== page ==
As the Slippery Rock women’s softball team (17, 1-7 in PSAC) laced up their cleats for another series of games, the outcomes remained the same. The Rock was swept in both doubleheaders against Seton Hill (7-3, 4-0 in PSAC) this past week. Head coach Stacey Rice commented on the girls’ performance, saying, “The girls are playing well offensively for not having much outdoor practice.” Sp e c i f i c a l l y, Rice commented on sophomore infielder Cami Fisk who she says has consistently showed up each game putting up power numbers. Fisk came in as a transfer, so her abilities were unknown to the team and coaches prior to the season. Rice also added, “It was nice to see her hitting cleanup and actually having runs produced as planned.” With a final score of 3-2, the game was kept within reach the entire time. The pitching changes between sophomore Chloe Sharman and freshman Claire Zimmerman allowed for a good day from the circle. Lauren Dellet of Seton Hill quickly halted the bats of Slippery Rock from the mound, allowing only two runs, which evidently helped to secure a win for the Griffins. Alexis Vargas doubled and Morgan Toal singled to start the 2-0 lead for the Griffins. A fielding error allowed senior outfielder Alexa Guglielmino and sophomore utility player Regan Hozak to tie the game early on. The rest of the game fell flat and Seton Hill struck again, scoring just once more to seal the winning run-in. Guglielmino, Zimmerman, Anna Villies, Julianna Hutchinson, and Erin Gardner stood out offensively, all with at least one hit a piece in game one. In game two, The Rock fell 6-2, even after giving it a strong effort. Villies had a day along with Leah Vith, who went 2-for-3.
PHOTO COURTESY OF MICHAEL SCHNELLE
Senior outfielder Alexa Guglielmino catches a fly ball. Guglielmino ranks second in SRU history in triples.
Rookie Kelsi Anderson threw the first pitch for Slippery Rock in game two and allowed five runs, only four being earned by the bats of the Griffins. Coach Rice said, “Kelsi is a big part of the good.” After a five-run sixth inning, Anderson was relieved by Sharman, who allowed one run in one inning. The sixth inning was a mix between wild pitches and errors to allow the closer matchup to slip away. Jenna Osikowicz went 3-for-3 with a triple to increase the lead. The combined effort of the Slippery Rock defense wasn’t enough to compare to Lauren Bertig, who completed the game and sealed the victory for Seton Hill. After losing the first doubleheader, the team cleared their heads and practiced before hosting the Griffins on Saturday for their first home series. Coach Rice told the team if they “eliminate the fielding errors, they will begin to see change.” She also added that keeping realistic expectations for stats and swinging their bats will be what it takes to get the team going. Six was the lucky number as Seton Hill shutout Slippery Rock, 6-0, in game one of the second doubleheader series. In addition to the first loss, the second game was also a sweep of 4-0. Between the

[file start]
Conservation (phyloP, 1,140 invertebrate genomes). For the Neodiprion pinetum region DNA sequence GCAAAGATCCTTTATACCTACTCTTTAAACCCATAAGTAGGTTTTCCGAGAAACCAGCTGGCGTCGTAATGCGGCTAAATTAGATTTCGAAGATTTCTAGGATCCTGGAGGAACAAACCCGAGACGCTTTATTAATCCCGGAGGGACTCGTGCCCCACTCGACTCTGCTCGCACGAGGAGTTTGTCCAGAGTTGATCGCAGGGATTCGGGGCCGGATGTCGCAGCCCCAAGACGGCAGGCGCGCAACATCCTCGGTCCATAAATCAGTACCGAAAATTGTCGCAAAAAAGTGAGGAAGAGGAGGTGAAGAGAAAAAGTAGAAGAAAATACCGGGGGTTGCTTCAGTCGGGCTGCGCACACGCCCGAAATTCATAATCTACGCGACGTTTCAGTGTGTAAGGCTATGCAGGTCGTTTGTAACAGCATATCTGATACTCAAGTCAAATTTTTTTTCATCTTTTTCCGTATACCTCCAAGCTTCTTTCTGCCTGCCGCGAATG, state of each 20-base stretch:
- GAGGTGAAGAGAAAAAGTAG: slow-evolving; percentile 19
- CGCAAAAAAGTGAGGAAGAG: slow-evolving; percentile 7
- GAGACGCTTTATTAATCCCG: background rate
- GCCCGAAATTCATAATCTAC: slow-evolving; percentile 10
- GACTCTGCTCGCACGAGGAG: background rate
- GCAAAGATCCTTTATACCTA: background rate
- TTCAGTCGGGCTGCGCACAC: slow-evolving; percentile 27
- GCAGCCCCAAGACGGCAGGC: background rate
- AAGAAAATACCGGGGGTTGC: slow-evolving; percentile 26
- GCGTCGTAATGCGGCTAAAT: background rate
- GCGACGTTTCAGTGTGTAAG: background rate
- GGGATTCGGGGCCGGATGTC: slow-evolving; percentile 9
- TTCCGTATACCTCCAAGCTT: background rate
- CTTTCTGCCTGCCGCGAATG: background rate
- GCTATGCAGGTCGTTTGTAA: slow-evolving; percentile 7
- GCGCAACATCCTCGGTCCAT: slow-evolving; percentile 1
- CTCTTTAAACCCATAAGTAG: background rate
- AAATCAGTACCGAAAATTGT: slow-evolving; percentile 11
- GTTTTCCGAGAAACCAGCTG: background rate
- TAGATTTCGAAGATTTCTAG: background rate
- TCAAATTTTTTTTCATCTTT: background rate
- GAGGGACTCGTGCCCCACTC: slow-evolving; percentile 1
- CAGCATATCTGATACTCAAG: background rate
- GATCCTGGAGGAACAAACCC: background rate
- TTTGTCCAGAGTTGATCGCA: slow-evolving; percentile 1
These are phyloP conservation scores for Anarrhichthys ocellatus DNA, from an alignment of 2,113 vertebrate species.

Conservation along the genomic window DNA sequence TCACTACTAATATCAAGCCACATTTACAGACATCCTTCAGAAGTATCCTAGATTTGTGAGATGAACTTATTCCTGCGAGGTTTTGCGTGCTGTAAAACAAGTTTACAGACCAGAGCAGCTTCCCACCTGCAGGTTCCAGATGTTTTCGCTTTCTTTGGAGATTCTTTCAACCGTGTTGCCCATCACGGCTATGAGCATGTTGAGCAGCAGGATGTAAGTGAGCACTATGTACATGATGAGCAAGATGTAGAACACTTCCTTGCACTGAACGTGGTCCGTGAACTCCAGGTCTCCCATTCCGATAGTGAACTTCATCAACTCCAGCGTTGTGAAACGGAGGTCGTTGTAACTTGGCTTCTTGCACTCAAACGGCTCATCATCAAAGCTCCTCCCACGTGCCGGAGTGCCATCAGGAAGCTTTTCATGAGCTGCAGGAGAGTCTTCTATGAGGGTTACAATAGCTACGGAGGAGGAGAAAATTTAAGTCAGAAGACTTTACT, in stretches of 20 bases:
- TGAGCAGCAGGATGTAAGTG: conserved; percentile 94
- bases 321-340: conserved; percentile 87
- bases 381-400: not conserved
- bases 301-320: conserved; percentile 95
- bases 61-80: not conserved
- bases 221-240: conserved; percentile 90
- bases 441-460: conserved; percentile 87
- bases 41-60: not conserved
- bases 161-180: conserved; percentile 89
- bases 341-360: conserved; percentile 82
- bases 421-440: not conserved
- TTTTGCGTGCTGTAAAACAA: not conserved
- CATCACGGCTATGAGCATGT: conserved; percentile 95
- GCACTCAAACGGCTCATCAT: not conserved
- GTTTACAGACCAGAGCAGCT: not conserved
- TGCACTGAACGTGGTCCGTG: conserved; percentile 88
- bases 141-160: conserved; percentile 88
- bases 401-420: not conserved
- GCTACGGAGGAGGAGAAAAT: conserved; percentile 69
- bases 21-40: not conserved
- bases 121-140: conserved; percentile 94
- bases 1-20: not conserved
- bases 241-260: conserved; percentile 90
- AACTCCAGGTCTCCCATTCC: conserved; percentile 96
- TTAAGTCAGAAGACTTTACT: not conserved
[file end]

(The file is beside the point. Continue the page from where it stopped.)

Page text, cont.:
two games The Rock fell flat and couldn’t get into the groove they needed to score runs. Sophomore outfielder Anna Villies was led up to bat, notching three hits. However, it wasn’t enough to get others in scoring position. Overall, game one was held to lack of walks and a lot of control from the Griffins pitcher Lauren Dellet, who struck out four in a great effort to get her fourth complete game win. Kelsi Anderson took the loss for Slippery Rock, allowing five earned runs and four strikeouts over 5 innings. Osikowicz led at the plate yet again, with a two RBIsingle. In addition to her, Samantha Estupinan and Nichole McClendon, who each scored for the Griffins, added to the lead that shut Slippery Rock down. Coach Rice said the good pitching from Seton Hill along with the offense being unproductive is why the team struggled in the series. Zimmerman kept the game alive with a solid effort from the mound in game two. The first four innings of the game were a shutout by Zimmerman, until four runs were allowed in the later innings of the game, before she was relieved by Sharman. Those four runs would
be the only runs scored the entire game, with a final score of 4-0. The Griffins strengthened their record and Slippery Rock returned to the locker room with another round of losses within PSAC West play. Villies, Gardner, and Hutchinson all added hits on the day, but none would score. After the great hitting displayed in the season opener, the dynamic changed against Seton Hill. “The effort against Seton Hill was much better than Indiana (Pa.)," said Rice. “It’s time to get polished up and face California (Pa.) next.” She added that more upcoming outdoor practices would benefit the team greatly. “If we continue to be better than we were yesterday that is all I can ask for,” said Rice. Although the team is off to a rough start, they’re getting better and with more action from the offense and defense combined, they will begin seeing the results they want. The overall record is now sitting at 1-7 in conference play. The next competitor on their list is California (Pa.) Vulcans, on Friday, March 26, and Saturday, March 27, for another round of doubleheaders.